I have had a hard time trying to understand recurrent model. Compared to Ng's deep learning course, I found Deep Learning book written by Ian, Yoshua and Aaron much easier to understand.

This post is structure in following order:

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• Intuitive interpretation of RNN
• Basic RNN computation and different structure
• RNN limitation and variants

## Why we need Recurrent Neural Network

The main reason behind Convolution neural network is using sparse connection and parameter sharing to reduce the scale of NN. Then why we need recurrent neural network？

If we use traditional neural network to deal with a series input $$(x^{<1>},x^{<2>},x^{<3>},..,x^{<t>})$$, like speech, text, we will encounter 2 main challenges:

• The input length varies. Of course we can cut or zero-pad the training data to have the same length. But how can we deal with the test data with unknown length?
• For every time stamp, we will need a independent parameter. It makes it hard to capture the pattern in the sequence, compared to traditional time-series model like AR, ARIMA.

CNN can partly solve the second problem. By using a kernel with size K, the model can capture the pattern of k neighbors. Therefore, when the input length is fixed or limited, sometimes we do use CNN to deal with time-series data. However compared with sequence model, CNN has a very limited(shallow) parameter sharing. I will further talk about this below.

## RNN Intuitive Interpretation

For a given sequence$$(x^{<1>},x^{<2>},x^{<3>},..,x^{<t>})$$, RNN takes in input in the following way:

Regardless of how the output looks like, at each timestamp, the information is processed in the following way:
$h^{<t>} = f(h^{<t-1>}, x^{<t>}, \theta)$

I consider the above recurrent structure as having a neural network with unlimited number of hidden layer. Each hidden layer takes in information from input and previous hidden layer and they all share same parameter. The number of hidden layer is equal to your input length (time step).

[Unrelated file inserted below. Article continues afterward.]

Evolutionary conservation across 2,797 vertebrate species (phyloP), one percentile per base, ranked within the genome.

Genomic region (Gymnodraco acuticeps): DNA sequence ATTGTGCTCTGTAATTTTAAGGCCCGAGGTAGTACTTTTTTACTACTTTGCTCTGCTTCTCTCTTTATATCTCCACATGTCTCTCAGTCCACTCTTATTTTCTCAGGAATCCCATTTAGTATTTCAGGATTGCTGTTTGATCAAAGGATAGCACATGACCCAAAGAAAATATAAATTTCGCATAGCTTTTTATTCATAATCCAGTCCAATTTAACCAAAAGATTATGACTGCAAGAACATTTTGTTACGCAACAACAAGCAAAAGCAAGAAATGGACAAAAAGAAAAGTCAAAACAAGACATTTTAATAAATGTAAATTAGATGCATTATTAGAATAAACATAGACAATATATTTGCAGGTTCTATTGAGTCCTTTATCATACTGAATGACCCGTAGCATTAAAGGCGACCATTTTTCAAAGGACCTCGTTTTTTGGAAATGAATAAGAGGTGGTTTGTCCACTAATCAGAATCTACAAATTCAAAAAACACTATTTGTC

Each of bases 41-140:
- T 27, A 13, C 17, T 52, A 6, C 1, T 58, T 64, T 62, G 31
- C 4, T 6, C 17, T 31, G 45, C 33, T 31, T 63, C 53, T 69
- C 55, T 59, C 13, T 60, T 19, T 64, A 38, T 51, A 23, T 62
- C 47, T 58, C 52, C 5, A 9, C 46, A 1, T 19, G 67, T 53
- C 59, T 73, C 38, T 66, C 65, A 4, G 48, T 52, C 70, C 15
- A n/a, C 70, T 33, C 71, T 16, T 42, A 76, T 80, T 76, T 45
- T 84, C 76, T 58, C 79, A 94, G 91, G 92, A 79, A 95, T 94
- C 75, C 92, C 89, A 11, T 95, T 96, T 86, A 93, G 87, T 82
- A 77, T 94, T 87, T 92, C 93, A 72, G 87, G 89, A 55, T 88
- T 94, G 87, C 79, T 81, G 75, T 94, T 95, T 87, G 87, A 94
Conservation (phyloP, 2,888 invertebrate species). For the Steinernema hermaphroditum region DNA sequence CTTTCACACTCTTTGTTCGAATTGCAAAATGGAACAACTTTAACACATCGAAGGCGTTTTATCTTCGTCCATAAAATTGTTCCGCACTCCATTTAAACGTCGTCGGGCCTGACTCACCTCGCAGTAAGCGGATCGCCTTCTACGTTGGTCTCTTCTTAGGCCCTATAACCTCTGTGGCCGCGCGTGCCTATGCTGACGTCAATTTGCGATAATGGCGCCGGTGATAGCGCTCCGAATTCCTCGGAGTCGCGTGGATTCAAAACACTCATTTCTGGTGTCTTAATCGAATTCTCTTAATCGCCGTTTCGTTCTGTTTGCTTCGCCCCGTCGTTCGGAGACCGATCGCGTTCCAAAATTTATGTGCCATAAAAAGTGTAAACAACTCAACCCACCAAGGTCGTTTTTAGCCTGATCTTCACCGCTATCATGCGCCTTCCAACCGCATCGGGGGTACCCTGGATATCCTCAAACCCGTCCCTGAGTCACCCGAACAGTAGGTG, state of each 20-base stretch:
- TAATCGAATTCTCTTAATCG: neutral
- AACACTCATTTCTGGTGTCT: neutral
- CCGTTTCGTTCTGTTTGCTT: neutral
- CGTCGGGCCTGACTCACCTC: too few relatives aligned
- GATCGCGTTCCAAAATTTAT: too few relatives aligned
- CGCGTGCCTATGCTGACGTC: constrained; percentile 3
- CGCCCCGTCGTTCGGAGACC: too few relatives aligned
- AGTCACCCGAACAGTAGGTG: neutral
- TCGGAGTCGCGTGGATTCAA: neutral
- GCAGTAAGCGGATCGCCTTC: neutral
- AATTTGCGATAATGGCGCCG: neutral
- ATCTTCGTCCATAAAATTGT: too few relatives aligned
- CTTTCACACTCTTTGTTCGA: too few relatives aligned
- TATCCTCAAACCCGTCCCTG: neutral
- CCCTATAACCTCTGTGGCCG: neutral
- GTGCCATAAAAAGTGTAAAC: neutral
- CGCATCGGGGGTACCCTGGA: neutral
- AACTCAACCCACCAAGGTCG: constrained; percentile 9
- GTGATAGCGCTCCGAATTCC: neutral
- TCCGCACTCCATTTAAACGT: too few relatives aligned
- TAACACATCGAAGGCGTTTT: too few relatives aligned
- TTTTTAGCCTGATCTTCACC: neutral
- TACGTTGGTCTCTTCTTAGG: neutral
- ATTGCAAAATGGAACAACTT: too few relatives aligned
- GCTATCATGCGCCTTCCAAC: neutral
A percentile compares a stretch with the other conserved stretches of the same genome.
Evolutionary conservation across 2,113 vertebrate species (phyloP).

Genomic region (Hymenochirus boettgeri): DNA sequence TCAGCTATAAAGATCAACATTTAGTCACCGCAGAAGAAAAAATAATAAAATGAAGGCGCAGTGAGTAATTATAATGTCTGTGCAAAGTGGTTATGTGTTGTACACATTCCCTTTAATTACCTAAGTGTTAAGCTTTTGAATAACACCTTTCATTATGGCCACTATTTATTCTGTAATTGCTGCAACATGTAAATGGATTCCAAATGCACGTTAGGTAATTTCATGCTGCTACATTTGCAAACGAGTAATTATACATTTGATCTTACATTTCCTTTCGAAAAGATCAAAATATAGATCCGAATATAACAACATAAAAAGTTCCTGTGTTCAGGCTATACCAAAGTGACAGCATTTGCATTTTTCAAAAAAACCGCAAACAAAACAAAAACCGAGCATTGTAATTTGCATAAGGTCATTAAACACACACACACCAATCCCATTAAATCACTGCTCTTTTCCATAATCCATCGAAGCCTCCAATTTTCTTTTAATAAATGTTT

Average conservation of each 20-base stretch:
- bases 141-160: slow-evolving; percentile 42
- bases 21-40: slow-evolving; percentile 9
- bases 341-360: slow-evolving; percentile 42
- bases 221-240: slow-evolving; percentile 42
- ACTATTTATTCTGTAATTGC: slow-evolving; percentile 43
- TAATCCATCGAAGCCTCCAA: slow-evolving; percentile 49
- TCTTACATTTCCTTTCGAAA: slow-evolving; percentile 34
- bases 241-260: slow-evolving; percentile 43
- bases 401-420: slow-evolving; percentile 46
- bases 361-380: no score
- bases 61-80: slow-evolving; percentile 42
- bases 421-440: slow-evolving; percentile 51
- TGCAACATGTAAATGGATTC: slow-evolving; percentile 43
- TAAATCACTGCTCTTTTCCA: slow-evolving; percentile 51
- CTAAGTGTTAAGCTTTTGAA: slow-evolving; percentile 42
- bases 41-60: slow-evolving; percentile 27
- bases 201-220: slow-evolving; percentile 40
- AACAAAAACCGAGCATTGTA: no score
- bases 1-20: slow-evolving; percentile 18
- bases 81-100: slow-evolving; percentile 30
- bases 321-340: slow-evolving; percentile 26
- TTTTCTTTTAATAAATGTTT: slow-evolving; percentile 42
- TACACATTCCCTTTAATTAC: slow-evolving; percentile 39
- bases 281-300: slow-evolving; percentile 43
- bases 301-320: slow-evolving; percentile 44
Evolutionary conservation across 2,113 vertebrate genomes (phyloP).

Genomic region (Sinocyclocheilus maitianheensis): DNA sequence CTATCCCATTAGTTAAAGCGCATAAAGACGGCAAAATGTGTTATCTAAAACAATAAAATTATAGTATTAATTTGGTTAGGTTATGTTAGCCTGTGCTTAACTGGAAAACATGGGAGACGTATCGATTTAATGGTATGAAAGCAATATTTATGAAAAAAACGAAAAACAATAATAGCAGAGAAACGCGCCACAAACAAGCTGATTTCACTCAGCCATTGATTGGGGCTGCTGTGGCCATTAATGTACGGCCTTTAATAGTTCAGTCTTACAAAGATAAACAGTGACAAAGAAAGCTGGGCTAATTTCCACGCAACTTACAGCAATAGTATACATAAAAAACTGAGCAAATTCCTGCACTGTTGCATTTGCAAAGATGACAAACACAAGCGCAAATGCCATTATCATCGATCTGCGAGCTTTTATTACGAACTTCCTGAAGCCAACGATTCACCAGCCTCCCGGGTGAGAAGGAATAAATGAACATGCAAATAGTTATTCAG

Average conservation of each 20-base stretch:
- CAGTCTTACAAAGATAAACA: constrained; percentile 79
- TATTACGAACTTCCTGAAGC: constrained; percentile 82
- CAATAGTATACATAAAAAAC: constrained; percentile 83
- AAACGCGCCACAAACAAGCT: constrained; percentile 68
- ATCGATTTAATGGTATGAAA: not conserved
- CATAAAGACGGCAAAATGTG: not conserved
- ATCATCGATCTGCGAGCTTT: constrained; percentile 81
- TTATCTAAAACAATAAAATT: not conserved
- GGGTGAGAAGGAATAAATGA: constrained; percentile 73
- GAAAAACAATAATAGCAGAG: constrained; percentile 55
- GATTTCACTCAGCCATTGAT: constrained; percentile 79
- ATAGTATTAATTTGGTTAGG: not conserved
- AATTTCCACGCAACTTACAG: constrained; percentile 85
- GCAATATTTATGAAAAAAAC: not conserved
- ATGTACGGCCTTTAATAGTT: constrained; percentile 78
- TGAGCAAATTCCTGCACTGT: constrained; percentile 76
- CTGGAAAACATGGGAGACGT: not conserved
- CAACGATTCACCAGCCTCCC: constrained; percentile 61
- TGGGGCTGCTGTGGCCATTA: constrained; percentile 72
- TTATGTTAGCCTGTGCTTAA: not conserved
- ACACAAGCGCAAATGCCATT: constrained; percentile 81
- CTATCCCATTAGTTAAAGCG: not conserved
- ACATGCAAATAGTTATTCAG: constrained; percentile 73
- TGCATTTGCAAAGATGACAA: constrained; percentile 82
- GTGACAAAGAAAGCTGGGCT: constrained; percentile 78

There are 2 main advantages of above Recurrent structure:

• The input size is fixed regardless of the the sequence length. Therefore it can be applied to any sequence without limitation.
• Case1: if the input is a multi-dimensional timeseries like open/high/low/close price in stock market, a 4-dimensional timeseries, then the input size is 4.
• Case2: if we use 10-dimensional vector to represent each word in sentence, then no matter how long the sentence is, the input size is 10.
• Same parameter $$\theta$$ learnt at different timestamp. $$\theta$$ is not time-related, similar to the transformation matrix in Markov Chain.

And if we further unfold the above formula, we will get following:
\begin{align} h^{<t>} & = f(h^{<t-1>}, x^{<t>}, \theta) \\& = g^{<t>}(x^{<1>},x^{<2>},..,x^{<t>}) \end{align}

Basically for hidden layer at time $$t$$, it can include all the information from the very beginning. Compared to Recurrent structure, CNN can only incorporate limited information from nearest K timestamp, where k is the kernel size.

## Basic RNN Computation

Now let's add more details to basic RNN, below is the most representative structure of Basic RNN:

For each hidden layer, it takes both the information from input and the previous hidden layer,then generate an output. Since all the other format of RNN can be derived from this, we will go through the computation of RNN in above structure.

### 1. Forward propogation

Here I will mainly use the notation from Andrew's Course with small modification.
$$a^{<t>}$$ denotes the hidden layer output at time t
$$x^{<t>}$$ denotes the input at time t
$$y^{<t>}$$ denotes the target output at time t
$\hat{y}^{ }$ denotes model output at time t
$$o^{<t>}$$ denotes the output before activation function.
$$w_{aa}$$, $$w_{ax}$$, $$b_{a}$$ are the weight and bias matrix at hidden layer
$$w_{ya}$$, $$b_{y}$$ are the weight and bias matrix used at output.

We will use $$tanh$$ activation function at hidden and $$softmax$$ at output.

For a given sample $$( (x^{<1>},x^{<2>},..,x^{<T>} ), (y^{<1>},y^{<2>},..,y^{<T>} ) )$$, RNN will start at time 0, and start forward propagation till T. At each time stamp t, following computation is made:
\begin{align} a^{<t>} &= tanh(w_{aa}a^{<t-1>} + w_{ax}x^{<t>} + b_{a})\\ o^{<t>} &= w_{ya}a^{<t>} + b{y} \\ \hat{y}^{<t>} &= softmax( o^{<t>} ) \end{align}

We can further simplify the above formula by combining the weight matrix like below:
$$W_a = [w_{aa}|w_{ax}]$$, $$[a^{<t-1>},x^{<t>}] = [\frac{a^{<t-1>}}{,x^{<t>}}]$$

\begin{align} a^{<t>} = tanh(w_{a}[a^{<t-1>},x^{<t>}]+ b_{a} \end{align}